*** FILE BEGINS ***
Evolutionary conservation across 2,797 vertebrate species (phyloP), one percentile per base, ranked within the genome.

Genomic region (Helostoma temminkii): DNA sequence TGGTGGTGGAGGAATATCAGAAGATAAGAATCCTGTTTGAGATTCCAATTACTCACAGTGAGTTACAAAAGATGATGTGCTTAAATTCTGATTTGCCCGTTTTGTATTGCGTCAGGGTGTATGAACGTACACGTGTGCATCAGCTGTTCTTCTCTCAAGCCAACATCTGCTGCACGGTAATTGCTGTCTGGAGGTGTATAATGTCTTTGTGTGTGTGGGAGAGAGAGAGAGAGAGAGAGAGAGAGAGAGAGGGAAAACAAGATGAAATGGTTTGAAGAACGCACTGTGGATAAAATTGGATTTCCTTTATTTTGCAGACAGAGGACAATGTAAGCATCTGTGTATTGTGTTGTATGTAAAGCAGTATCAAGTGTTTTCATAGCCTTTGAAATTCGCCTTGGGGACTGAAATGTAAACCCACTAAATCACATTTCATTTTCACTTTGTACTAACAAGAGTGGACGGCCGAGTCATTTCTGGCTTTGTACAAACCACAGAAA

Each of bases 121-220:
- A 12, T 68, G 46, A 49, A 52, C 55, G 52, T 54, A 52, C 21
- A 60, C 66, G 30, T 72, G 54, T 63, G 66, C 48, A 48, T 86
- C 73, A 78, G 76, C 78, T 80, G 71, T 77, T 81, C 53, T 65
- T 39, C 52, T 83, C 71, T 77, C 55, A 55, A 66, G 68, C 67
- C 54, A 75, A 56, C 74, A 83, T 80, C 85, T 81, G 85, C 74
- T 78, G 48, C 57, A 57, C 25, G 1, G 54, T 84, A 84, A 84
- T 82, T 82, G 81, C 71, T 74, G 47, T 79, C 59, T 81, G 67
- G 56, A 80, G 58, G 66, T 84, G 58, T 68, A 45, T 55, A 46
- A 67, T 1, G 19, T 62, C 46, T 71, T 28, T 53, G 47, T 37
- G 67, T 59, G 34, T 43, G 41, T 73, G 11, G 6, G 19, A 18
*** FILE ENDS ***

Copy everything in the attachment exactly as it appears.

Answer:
Evolutionary conservation across 2,797 vertebrate species (phyloP), one percentile per base, ranked within the genome.

Genomic region (Helostoma temminkii): DNA sequence TGGTGGTGGAGGAATATCAGAAGATAAGAATCCTGTTTGAGATTCCAATTACTCACAGTGAGTTACAAAAGATGATGTGCTTAAATTCTGATTTGCCCGTTTTGTATTGCGTCAGGGTGTATGAACGTACACGTGTGCATCAGCTGTTCTTCTCTCAAGCCAACATCTGCTGCACGGTAATTGCTGTCTGGAGGTGTATAATGTCTTTGTGTGTGTGGGAGAGAGAGAGAGAGAGAGAGAGAGAGAGAGAGGGAAAACAAGATGAAATGGTTTGAAGAACGCACTGTGGATAAAATTGGATTTCCTTTATTTTGCAGACAGAGGACAATGTAAGCATCTGTGTATTGTGTTGTATGTAAAGCAGTATCAAGTGTTTTCATAGCCTTTGAAATTCGCCTTGGGGACTGAAATGTAAACCCACTAAATCACATTTCATTTTCACTTTGTACTAACAAGAGTGGACGGCCGAGTCATTTCTGGCTTTGTACAAACCACAGAAA

Each of bases 121-220:
- A 12, T 68, G 46, A 49, A 52, C 55, G 52, T 54, A 52, C 21
- A 60, C 66, G 30, T 72, G 54, T 63, G 66, C 48, A 48, T 86
- C 73, A 78, G 76, C 78, T 80, G 71, T 77, T 81, C 53, T 65
- T 39, C 52, T 83, C 71, T 77, C 55, A 55, A 66, G 68, C 67
- C 54, A 75, A 56, C 74, A 83, T 80, C 85, T 81, G 85, C 74
- T 78, G 48, C 57, A 57, C 25, G 1, G 54, T 84, A 84, A 84
- T 82, T 82, G 81, C 71, T 74, G 47, T 79, C 59, T 81, G 67
- G 56, A 80, G 58, G 66, T 84, G 58, T 68, A 45, T 55, A 46
- A 67, T 1, G 19, T 62, C 46, T 71, T 28, T 53, G 47, T 37
- G 67, T 59, G 34, T 43, G 41, T 73, G 11, G 6, G 19, A 18